Be prepared, say experts after Delhi-NCR gets jolted by tremors yet again
A magnitude 6.4 earthquake struck Nepal, causing tremors felt across northern India, including Delhi-NCR, Uttar Pradesh, and Bihar. The frequency of such earthquakes in the region has raised questions about the causes.
Nepal experienced a massive earthquake on Friday with a magnitude of 6.4 on the Richter Scale, marking the third such event in just one month. The tremors also reverberated across northern India, including Delhi-NCR, Uttar Pradesh, and Bihar. Experts have issued warnings for people to stay vigilant and prepared, particularly since the central belt in Nepal is identified as an 'actively energy releasing sector'.
Frequent earthquake occurrences in the Delhi-NCR region have led to questions about why this area witnesses such seismic activity. Earthquakes are a result of tremors caused by the movement of tectonic plates within the Earth's crust. These plates exist within the Earth's uppermost layer, known as the crust, and when two blocks of the Earth's surface move against each other, earthquakes occur.
The northern region of India is home to the Himalayan mountain range, formed when the Indian Plate moved northward to collide with the Eurasian Plate approximately 40-50 million years ago. Scientists emphasize that pressure is steadily building beneath the Himalayas due to the continuous northward movement of the Indian Plate, leading to conflicts with the Eurasian Plate. This mounting pressure is expected to be released through one or a series of major earthquakes, likely measuring over eight on the Richter Scale, although the exact timing of such an event cannot be accurately predicted.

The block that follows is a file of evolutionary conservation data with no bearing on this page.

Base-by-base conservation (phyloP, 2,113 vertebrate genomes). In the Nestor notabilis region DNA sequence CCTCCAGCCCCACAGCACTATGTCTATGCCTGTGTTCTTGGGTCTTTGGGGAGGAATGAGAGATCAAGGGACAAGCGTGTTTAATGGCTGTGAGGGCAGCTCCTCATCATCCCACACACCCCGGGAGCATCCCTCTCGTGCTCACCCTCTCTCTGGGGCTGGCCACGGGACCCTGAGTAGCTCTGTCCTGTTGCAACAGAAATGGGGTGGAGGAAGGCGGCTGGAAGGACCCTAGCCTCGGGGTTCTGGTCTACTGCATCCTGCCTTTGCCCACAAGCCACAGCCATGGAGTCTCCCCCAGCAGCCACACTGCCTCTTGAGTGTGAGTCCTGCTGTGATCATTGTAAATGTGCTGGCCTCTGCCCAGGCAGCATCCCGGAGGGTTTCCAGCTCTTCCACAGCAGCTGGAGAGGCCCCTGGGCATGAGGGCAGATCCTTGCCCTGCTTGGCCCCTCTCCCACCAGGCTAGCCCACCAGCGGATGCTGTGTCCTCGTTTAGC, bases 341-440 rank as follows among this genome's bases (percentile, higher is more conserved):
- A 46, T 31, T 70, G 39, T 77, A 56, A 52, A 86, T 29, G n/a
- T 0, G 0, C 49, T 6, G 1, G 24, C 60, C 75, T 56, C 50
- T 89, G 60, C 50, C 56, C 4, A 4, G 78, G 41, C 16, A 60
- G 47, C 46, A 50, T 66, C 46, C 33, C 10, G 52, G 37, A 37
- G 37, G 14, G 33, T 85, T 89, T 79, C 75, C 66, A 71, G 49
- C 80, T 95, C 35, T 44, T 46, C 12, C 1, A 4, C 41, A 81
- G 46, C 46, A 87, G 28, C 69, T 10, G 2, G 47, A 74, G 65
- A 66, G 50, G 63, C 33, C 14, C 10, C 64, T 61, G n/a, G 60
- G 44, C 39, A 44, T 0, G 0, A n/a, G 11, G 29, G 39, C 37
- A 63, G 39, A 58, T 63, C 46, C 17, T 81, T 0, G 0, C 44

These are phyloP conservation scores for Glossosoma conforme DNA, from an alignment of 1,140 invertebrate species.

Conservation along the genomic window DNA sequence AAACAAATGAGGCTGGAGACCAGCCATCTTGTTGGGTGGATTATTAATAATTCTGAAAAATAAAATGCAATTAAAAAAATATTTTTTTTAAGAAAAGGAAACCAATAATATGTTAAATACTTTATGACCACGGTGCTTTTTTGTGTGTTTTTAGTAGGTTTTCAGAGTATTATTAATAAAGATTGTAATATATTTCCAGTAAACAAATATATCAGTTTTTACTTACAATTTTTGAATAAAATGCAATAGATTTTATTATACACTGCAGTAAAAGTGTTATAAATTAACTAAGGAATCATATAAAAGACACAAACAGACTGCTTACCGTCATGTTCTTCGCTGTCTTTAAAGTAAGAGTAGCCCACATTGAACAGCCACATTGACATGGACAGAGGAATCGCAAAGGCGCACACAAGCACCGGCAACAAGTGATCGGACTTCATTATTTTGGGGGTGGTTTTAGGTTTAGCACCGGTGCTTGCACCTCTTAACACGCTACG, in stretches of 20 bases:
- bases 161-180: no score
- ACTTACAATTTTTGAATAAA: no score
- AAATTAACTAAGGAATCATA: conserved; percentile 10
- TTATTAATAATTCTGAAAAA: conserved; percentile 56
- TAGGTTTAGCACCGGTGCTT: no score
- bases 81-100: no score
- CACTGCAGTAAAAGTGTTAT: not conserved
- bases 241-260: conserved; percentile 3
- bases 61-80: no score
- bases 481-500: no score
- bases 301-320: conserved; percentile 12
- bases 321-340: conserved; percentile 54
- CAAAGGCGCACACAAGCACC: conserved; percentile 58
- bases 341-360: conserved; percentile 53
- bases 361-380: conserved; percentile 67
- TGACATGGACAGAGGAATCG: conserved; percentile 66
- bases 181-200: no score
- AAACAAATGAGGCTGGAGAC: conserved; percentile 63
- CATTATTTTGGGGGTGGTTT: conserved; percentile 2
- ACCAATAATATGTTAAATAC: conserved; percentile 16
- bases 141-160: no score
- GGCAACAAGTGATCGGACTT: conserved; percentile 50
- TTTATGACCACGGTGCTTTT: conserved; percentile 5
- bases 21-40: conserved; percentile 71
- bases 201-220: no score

The government of India acknowledges that nearly 59% of the country's landmass, spanning all states, is susceptible to earthquakes of varying intensities. India's seismic zoning map classifies the entire area into four seismic zones, with Zone V being the most seismically active region and Zone II being the least. Eight states and Union Territories fall into Zone 5, facing the highest-intensity earthquake risks, while the Delhi-NCR region is categorized in Zone IV.
Seismologists stress the importance of remaining alert and watchful. Many scientists have warned that a major earthquake could strike the Himalayan region at any time, as the Indian tectonic plate remains in conflict with the Eurasian plate while moving northward.